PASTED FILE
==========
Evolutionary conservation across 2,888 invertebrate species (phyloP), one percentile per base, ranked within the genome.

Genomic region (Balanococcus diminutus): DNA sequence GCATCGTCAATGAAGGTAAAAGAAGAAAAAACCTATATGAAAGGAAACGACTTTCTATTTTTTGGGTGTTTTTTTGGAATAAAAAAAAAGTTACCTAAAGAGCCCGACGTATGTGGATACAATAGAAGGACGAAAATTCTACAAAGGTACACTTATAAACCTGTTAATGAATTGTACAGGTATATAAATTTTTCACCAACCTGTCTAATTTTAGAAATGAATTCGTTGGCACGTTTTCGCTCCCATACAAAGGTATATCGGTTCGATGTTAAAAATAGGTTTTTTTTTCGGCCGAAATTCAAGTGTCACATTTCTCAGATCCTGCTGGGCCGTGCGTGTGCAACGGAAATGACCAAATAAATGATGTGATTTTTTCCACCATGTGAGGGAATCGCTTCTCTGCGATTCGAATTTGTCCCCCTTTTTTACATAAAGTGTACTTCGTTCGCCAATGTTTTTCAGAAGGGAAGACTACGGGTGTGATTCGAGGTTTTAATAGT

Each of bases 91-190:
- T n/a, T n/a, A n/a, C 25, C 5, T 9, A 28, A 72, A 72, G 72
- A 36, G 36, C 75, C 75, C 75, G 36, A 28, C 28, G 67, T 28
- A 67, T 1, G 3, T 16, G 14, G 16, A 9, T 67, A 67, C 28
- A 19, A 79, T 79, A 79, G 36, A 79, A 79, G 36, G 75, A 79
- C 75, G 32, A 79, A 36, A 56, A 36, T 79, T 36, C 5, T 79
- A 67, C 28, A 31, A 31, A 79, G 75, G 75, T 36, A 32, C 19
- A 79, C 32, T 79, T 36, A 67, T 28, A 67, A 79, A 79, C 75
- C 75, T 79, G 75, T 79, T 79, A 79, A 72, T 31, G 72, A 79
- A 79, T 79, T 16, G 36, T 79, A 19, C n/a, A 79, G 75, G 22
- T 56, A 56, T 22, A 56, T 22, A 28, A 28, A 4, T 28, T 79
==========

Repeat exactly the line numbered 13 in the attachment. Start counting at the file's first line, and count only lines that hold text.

- T 56, A 56, T 22, A 56, T 22, A 28, A 28, A 4, T 28, T 79